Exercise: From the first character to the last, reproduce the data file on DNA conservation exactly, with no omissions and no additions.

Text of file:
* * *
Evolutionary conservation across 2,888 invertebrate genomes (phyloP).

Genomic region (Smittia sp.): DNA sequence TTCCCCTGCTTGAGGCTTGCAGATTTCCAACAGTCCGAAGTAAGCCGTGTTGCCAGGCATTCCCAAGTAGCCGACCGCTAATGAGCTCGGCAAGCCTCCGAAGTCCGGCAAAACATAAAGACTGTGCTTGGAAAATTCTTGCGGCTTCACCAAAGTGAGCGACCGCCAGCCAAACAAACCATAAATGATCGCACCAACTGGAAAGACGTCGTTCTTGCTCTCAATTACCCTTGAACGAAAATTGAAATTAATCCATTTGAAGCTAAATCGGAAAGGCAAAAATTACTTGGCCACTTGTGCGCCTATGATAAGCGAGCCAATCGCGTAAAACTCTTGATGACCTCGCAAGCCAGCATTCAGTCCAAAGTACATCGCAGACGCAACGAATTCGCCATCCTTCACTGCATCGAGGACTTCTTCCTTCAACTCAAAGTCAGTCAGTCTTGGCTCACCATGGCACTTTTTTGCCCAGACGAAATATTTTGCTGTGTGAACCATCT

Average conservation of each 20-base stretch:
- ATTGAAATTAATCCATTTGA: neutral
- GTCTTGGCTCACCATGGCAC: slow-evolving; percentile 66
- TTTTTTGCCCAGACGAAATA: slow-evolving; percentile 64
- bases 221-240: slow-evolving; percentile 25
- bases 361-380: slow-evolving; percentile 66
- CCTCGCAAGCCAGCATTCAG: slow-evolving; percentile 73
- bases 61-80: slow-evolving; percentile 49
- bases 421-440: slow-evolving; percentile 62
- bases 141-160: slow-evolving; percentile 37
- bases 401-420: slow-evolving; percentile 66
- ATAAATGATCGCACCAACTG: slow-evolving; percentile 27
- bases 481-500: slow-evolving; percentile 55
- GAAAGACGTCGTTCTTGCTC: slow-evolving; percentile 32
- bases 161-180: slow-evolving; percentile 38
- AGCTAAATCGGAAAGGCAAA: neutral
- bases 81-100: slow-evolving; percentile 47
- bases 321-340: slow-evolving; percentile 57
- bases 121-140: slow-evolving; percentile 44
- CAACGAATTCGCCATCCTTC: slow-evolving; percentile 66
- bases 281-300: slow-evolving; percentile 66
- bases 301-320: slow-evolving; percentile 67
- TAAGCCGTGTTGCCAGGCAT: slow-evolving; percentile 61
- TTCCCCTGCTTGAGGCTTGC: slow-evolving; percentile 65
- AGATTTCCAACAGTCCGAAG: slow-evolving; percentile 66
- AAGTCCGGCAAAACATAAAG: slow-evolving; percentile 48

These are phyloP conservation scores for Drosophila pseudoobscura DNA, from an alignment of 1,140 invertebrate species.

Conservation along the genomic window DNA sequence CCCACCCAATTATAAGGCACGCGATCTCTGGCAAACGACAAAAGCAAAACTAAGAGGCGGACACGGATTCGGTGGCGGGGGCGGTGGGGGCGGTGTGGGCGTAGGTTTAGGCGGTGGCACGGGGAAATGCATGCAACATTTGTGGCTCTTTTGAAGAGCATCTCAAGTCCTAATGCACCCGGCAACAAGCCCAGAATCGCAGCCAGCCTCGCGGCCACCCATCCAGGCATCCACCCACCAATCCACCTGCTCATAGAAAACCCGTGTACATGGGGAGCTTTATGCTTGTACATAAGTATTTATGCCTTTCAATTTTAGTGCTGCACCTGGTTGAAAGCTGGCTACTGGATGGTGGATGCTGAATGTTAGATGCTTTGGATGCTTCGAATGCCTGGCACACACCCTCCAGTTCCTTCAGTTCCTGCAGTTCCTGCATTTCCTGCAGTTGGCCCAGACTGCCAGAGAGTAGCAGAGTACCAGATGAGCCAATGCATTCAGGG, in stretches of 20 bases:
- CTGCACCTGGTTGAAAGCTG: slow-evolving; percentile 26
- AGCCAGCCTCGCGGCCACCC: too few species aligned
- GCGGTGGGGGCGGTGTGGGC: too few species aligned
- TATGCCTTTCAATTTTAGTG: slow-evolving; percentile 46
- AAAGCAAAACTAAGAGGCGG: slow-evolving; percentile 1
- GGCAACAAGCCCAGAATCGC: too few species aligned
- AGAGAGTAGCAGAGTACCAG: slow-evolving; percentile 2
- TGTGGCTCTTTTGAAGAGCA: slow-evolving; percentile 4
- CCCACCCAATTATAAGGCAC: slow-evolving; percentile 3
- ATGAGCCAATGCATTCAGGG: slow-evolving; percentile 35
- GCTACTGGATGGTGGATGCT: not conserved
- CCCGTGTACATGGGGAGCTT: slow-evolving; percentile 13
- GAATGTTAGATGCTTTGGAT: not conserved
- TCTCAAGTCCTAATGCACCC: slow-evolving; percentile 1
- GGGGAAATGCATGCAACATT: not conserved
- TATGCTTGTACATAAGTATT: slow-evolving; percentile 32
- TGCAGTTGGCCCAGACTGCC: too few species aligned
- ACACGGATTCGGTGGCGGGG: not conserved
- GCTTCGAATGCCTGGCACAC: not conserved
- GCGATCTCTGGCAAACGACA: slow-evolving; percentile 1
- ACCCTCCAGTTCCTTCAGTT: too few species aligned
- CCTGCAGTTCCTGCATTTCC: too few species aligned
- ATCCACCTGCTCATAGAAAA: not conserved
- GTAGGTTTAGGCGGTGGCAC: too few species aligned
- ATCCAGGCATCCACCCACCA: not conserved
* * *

Evolutionary conservation across 2,888 invertebrate genomes (phyloP).

Genomic region (Smittia sp.): DNA sequence TTCCCCTGCTTGAGGCTTGCAGATTTCCAACAGTCCGAAGTAAGCCGTGTTGCCAGGCATTCCCAAGTAGCCGACCGCTAATGAGCTCGGCAAGCCTCCGAAGTCCGGCAAAACATAAAGACTGTGCTTGGAAAATTCTTGCGGCTTCACCAAAGTGAGCGACCGCCAGCCAAACAAACCATAAATGATCGCACCAACTGGAAAGACGTCGTTCTTGCTCTCAATTACCCTTGAACGAAAATTGAAATTAATCCATTTGAAGCTAAATCGGAAAGGCAAAAATTACTTGGCCACTTGTGCGCCTATGATAAGCGAGCCAATCGCGTAAAACTCTTGATGACCTCGCAAGCCAGCATTCAGTCCAAAGTACATCGCAGACGCAACGAATTCGCCATCCTTCACTGCATCGAGGACTTCTTCCTTCAACTCAAAGTCAGTCAGTCTTGGCTCACCATGGCACTTTTTTGCCCAGACGAAATATTTTGCTGTGTGAACCATCT

Average conservation of each 20-base stretch:
- ATTGAAATTAATCCATTTGA: neutral
- GTCTTGGCTCACCATGGCAC: slow-evolving; percentile 66
- TTTTTTGCCCAGACGAAATA: slow-evolving; percentile 64
- bases 221-240: slow-evolving; percentile 25
- bases 361-380: slow-evolving; percentile 66
- CCTCGCAAGCCAGCATTCAG: slow-evolving; percentile 73
- bases 61-80: slow-evolving; percentile 49
- bases 421-440: slow-evolving; percentile 62
- bases 141-160: slow-evolving; percentile 37
- bases 401-420: slow-evolving; percentile 66
- ATAAATGATCGCACCAACTG: slow-evolving; percentile 27
- bases 481-500: slow-evolving; percentile 55
- GAAAGACGTCGTTCTTGCTC: slow-evolving; percentile 32
- bases 161-180: slow-evolving; percentile 38
- AGCTAAATCGGAAAGGCAAA: neutral
- bases 81-100: slow-evolving; percentile 47
- bases 321-340: slow-evolving; percentile 57
- bases 121-140: slow-evolving; percentile 44
- CAACGAATTCGCCATCCTTC: slow-evolving; percentile 66
- bases 281-300: slow-evolving; percentile 66
- bases 301-320: slow-evolving; percentile 67
- TAAGCCGTGTTGCCAGGCAT: slow-evolving; percentile 61
- TTCCCCTGCTTGAGGCTTGC: slow-evolving; percentile 65
- AGATTTCCAACAGTCCGAAG: slow-evolving; percentile 66
- AAGTCCGGCAAAACATAAAG: slow-evolving; percentile 48

These are phyloP conservation scores for Drosophila pseudoobscura DNA, from an alignment of 1,140 invertebrate species.

Conservation along the genomic window DNA sequence CCCACCCAATTATAAGGCACGCGATCTCTGGCAAACGACAAAAGCAAAACTAAGAGGCGGACACGGATTCGGTGGCGGGGGCGGTGGGGGCGGTGTGGGCGTAGGTTTAGGCGGTGGCACGGGGAAATGCATGCAACATTTGTGGCTCTTTTGAAGAGCATCTCAAGTCCTAATGCACCCGGCAACAAGCCCAGAATCGCAGCCAGCCTCGCGGCCACCCATCCAGGCATCCACCCACCAATCCACCTGCTCATAGAAAACCCGTGTACATGGGGAGCTTTATGCTTGTACATAAGTATTTATGCCTTTCAATTTTAGTGCTGCACCTGGTTGAAAGCTGGCTACTGGATGGTGGATGCTGAATGTTAGATGCTTTGGATGCTTCGAATGCCTGGCACACACCCTCCAGTTCCTTCAGTTCCTGCAGTTCCTGCATTTCCTGCAGTTGGCCCAGACTGCCAGAGAGTAGCAGAGTACCAGATGAGCCAATGCATTCAGGG, in stretches of 20 bases:
- CTGCACCTGGTTGAAAGCTG: slow-evolving; percentile 26
- AGCCAGCCTCGCGGCCACCC: too few species aligned
- GCGGTGGGGGCGGTGTGGGC: too few species aligned
- TATGCCTTTCAATTTTAGTG: slow-evolving; percentile 46
- AAAGCAAAACTAAGAGGCGG: slow-evolving; percentile 1
- GGCAACAAGCCCAGAATCGC: too few species aligned
- AGAGAGTAGCAGAGTACCAG: slow-evolving; percentile 2
- TGTGGCTCTTTTGAAGAGCA: slow-evolving; percentile 4
- CCCACCCAATTATAAGGCAC: slow-evolving; percentile 3
- ATGAGCCAATGCATTCAGGG: slow-evolving; percentile 35
- GCTACTGGATGGTGGATGCT: not conserved
- CCCGTGTACATGGGGAGCTT: slow-evolving; percentile 13
- GAATGTTAGATGCTTTGGAT: not conserved
- TCTCAAGTCCTAATGCACCC: slow-evolving; percentile 1
- GGGGAAATGCATGCAACATT: not conserved
- TATGCTTGTACATAAGTATT: slow-evolving; percentile 32
- TGCAGTTGGCCCAGACTGCC: too few species aligned
- ACACGGATTCGGTGGCGGGG: not conserved
- GCTTCGAATGCCTGGCACAC: not conserved
- GCGATCTCTGGCAAACGACA: slow-evolving; percentile 1
- ACCCTCCAGTTCCTTCAGTT: too few species aligned
- CCTGCAGTTCCTGCATTTCC: too few species aligned
- ATCCACCTGCTCATAGAAAA: not conserved
- GTAGGTTTAGGCGGTGGCAC: too few species aligned
- ATCCAGGCATCCACCCACCA: not conserved